How to choose a credit card

Balance transfer cards, purchase cards, cashback and reward cards…If you’re baffled by the huge array of credit cards available and don’t know which to go for, Mark Hooson is on hand to help…

There are lots of different kinds of credit cards, so if you’re getting a new one you need to think about what you’re going to use it for.

Making a big purchase

Let’s say you want to book a holiday or buy some new furniture.

With a credit card you can spread the cost over a longer period, rather than paying for it upfront.

Some purchase credit cards off 0% on purchases for as long as 16 months.

If you wanted to, you could spread the cost over 16 instalments and not pay anything more than the face value of the holiday or furniture.

But remember: if you still have a balance left on the card when the 0% period ends, you’ll start being charged interest at a higher rate.

Transferring a balance

If you already have a balance on a credit card that you’re trying to pay down, you might be able to clear it faster with a balance transfer card.

Some balance transfer credit cards offer 0% on balance transfers for up to 22 months.

This means if you transfer a balance of £1,000 from your old card to a 0% balance transfer card, the balance won’t accrue any interest for 22 months – giving you some breathing room to pay it down.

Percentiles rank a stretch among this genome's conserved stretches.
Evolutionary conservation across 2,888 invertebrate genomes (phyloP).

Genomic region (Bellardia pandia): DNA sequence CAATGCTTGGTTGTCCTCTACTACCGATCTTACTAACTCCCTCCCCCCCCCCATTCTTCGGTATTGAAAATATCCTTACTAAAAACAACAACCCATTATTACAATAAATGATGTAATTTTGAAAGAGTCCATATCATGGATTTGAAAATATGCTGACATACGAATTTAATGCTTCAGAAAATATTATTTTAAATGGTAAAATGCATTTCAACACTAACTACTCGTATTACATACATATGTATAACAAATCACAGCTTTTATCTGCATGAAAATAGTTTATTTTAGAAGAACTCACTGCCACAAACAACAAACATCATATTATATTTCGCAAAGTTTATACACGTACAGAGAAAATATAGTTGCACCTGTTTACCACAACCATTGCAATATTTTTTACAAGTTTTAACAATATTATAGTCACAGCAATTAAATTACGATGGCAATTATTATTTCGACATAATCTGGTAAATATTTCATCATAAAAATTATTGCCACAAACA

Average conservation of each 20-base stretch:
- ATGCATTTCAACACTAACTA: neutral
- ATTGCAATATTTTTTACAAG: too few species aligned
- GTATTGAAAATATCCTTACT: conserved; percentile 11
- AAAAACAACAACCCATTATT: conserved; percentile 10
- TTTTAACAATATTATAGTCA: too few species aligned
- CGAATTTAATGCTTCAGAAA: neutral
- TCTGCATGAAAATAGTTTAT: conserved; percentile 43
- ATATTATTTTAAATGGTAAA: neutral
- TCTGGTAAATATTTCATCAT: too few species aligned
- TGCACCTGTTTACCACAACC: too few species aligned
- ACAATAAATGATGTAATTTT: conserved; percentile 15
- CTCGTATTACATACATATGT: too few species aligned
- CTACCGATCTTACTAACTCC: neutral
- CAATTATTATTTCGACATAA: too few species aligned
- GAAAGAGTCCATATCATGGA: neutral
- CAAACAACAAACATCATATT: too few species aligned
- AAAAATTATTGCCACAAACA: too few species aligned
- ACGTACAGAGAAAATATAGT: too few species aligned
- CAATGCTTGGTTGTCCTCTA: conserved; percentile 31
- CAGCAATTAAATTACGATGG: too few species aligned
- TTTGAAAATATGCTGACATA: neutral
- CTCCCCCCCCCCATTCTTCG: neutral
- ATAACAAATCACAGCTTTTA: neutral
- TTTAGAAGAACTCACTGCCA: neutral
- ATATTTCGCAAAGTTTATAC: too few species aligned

Again you’ll have to clear the balance by the end of the 0% period, or start paying interest on it.

Earning rewards

If you want to get something back for your spending, there are credit cards which give you cashback or reward points when you use them.

You can get up to 5% cashback with some cards, while others reward you for spending on energy bills, fuel, in supermarkets and in department stores.

Building/repairing your credit score

If you handled credit badly in the past, you might have a low credit score.

Having a low credit score can make it harder to be accepted for things like loans, mortgages and credit cards

Some cards are specifically designed for people with low credit scores, and if you use them properly you can start improving your score.

But be warned – these cards usually come with higher rates of interest than mainstream credit cards.

If you’re going to use one – you MUST make sure you clear your balance each month and pay your bill on time.

So there you go – if you’re making purchases, transferring a balance, building your credit score or wanting to earn rewards, those are your options.

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